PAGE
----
"It would be a blow to the Syrian Kurds. It would be a blow to the efforts as identified by the coalition," he said. "It would not be good news.

"We were hoping that the strategy was going to work. That this was not containment, this was to roll them back — and that's why them having more success is of pretty grave concern," Hoekstra said.

But if Erdogan is so alarmed at ISIS seizing Kobani, "I'm just curious as to what actions Turkey might take," Hayden noted. He has directed both the CIA and the National Security Agency.

"They’re the ones who are going to get the refugees, so this may inspire the Turkish government to be more active participants in the coalition."

The Islamic State's three-week onslaught has forced more than 200,000 people to flee Kobani and surrounding villages — and activists say more than 400 people have been killed in the fighting. The violence of Syria's civil war has reached Turkey's doorstep.

The United States and five Arab allies began the airstrikes against the Islamic State in Syria on Sept. 23 with the aim of rolling back and ultimately crushing the group. The U.S. has been bombing ISIS targets in neighboring Iraq since August.

The coalition stepped up its efforts on Tuesday with the use of low-flying Apache AH-64 attack helicopters against ISIS fighters in Fallujah, according to news reports.

Despite the ISIS march toward Kobani, neither Hoekstra nor Hayden see the terrorists attacking Turkey, a NATO ally.

"It is much better equipped than what the Kurdish fighters are in either Iraq or in Syria," Hokestra told Newsmax. "They may turn their sights somewhere else. I'm not sure that they're ready to engage or confront Turkey.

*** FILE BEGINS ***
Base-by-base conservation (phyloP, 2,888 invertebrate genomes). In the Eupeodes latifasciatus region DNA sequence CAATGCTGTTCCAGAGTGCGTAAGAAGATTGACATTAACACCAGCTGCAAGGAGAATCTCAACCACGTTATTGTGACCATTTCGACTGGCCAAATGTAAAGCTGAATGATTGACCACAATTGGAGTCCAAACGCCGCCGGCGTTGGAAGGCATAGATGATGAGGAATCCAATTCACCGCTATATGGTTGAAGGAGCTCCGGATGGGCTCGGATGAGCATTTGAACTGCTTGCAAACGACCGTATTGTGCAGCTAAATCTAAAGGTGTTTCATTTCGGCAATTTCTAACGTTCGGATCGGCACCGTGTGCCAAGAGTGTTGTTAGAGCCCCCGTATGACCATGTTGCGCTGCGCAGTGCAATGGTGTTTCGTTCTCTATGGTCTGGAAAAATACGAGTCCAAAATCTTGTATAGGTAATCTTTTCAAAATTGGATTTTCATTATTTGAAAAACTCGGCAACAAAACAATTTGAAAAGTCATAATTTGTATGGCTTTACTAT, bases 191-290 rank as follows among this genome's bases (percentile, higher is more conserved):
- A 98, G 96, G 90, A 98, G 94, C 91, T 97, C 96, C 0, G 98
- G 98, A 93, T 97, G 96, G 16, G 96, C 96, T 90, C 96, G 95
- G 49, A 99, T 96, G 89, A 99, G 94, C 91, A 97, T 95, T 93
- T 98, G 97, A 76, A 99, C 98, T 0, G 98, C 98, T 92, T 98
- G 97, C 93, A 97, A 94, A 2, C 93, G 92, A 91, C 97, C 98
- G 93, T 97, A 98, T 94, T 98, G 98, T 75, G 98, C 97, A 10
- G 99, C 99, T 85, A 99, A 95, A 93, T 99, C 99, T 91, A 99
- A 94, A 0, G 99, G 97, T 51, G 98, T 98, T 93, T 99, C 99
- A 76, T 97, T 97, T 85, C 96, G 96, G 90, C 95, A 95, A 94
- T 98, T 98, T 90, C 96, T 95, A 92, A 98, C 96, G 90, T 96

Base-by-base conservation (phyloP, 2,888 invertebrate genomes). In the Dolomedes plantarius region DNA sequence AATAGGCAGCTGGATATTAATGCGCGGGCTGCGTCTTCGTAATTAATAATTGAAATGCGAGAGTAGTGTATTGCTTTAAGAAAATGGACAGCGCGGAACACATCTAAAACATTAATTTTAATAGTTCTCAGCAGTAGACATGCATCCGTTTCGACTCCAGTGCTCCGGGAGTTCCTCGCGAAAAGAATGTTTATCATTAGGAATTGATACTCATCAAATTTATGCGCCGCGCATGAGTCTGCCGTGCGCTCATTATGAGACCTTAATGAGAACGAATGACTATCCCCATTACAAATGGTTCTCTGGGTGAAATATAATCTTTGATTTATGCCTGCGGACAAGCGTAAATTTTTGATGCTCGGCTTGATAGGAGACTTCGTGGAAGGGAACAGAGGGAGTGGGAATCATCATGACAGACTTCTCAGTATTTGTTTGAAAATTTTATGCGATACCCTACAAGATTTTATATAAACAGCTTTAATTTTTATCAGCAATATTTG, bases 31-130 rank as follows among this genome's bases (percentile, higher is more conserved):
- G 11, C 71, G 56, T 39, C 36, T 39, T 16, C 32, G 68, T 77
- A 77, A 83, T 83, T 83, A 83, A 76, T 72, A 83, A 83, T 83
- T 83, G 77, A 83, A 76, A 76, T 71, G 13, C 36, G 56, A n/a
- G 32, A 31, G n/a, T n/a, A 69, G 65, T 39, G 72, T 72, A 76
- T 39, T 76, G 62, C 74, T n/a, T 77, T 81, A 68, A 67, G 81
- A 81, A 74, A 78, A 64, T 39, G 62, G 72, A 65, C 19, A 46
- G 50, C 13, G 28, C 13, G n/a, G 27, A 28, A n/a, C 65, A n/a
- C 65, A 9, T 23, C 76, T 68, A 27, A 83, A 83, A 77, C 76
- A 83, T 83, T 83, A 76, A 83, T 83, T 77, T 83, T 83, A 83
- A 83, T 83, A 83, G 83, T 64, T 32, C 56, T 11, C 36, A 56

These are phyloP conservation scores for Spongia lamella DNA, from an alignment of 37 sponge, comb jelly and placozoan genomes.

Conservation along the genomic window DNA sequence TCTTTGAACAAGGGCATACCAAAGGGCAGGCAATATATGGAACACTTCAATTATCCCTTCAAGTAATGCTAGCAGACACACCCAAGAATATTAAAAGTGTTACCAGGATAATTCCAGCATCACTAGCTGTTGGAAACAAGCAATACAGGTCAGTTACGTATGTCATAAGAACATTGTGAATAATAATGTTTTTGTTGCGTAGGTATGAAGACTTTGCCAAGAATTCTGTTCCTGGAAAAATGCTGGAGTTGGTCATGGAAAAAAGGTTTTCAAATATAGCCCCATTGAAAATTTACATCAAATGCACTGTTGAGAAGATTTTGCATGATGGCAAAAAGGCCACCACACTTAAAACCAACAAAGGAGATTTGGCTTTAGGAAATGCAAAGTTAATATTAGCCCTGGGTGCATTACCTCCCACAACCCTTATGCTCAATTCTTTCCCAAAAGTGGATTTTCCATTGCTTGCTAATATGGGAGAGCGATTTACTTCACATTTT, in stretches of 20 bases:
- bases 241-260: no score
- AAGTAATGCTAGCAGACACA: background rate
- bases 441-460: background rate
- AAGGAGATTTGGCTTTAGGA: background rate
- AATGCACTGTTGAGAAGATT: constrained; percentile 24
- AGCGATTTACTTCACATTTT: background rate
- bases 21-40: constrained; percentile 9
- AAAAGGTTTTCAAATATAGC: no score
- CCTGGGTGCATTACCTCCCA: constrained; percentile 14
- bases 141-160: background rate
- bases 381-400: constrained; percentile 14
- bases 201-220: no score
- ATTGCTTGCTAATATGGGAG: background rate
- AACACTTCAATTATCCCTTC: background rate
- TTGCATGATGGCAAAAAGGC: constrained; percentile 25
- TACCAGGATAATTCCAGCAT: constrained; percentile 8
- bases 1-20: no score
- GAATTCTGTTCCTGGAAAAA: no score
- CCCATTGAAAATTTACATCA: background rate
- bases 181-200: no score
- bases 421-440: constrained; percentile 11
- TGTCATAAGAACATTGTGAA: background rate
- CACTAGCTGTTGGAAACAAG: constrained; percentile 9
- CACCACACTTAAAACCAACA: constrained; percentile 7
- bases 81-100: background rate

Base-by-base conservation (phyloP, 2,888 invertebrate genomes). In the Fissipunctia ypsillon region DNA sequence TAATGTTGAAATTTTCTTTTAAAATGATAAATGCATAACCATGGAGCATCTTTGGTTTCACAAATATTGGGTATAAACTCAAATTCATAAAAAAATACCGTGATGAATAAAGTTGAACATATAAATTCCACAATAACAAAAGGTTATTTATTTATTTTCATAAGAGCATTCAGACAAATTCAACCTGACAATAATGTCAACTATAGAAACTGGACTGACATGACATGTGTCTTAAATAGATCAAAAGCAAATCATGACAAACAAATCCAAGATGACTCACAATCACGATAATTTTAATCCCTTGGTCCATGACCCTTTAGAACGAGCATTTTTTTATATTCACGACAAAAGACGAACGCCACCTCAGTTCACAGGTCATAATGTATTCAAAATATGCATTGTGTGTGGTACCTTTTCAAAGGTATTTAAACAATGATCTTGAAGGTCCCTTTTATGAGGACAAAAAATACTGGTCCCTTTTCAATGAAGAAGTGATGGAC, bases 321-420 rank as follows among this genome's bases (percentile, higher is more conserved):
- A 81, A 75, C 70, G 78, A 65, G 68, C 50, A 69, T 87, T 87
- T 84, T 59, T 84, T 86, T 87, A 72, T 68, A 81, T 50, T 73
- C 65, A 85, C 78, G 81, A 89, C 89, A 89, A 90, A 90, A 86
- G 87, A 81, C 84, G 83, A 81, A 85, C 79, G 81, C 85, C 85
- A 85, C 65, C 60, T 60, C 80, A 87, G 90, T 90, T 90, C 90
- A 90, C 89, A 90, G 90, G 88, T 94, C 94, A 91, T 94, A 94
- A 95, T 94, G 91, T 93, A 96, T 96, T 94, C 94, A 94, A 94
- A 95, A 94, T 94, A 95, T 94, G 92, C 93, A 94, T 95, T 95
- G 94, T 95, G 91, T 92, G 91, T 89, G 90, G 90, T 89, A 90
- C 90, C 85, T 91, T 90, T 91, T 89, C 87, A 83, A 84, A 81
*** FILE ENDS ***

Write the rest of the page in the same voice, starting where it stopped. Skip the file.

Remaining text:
"They are in an area where right now they are outgunning everybody," he said of ISIS. "If they go into Turkey, they're going to find that they're going to be outgunned. I don't see them going in that direction.

"Turkey's a much different animal than Iraq or Syria, where the Islamic State has enjoyed its success to date," Hoekstra said.

Besides, "they've got plenty of wars on their hands," Hayden observed of ISIS. "They have other things that they want or need to do in both Syria and Iraq.

"I am more concerned about the near-term military threat to Jordan than I am to Turkey. They are smaller and more vulnerable to this kind of activity."

The threat of NATO's resources also loom in the background should ISIS move into Kobani.

"Turkey's got the resources on the ground," Hoekstra said. "If they do go into Turkey, the Turks will be expected to provide the ground forces, and NATO would provide the air cover."

Hayden added: "An attack on Turkey would certainly give reason for a lot of people to get more energized than they are because it is a NATO member."

The Associated Press contributed to this report.


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The warning by Turkey's president on Tuesday that the Islamic State was close to capturing a key Syrian town on the Turkish border proved that Obama administration's strategy to destroy the terrorist group was not working, foreign policy experts told Newsmax. It would be...
Pete Hoekstra, Michael Hayden, question, ISIS, strategy, Turkish, border
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2014-55-07
Tuesday, 07 Oct 2014 08:55 PM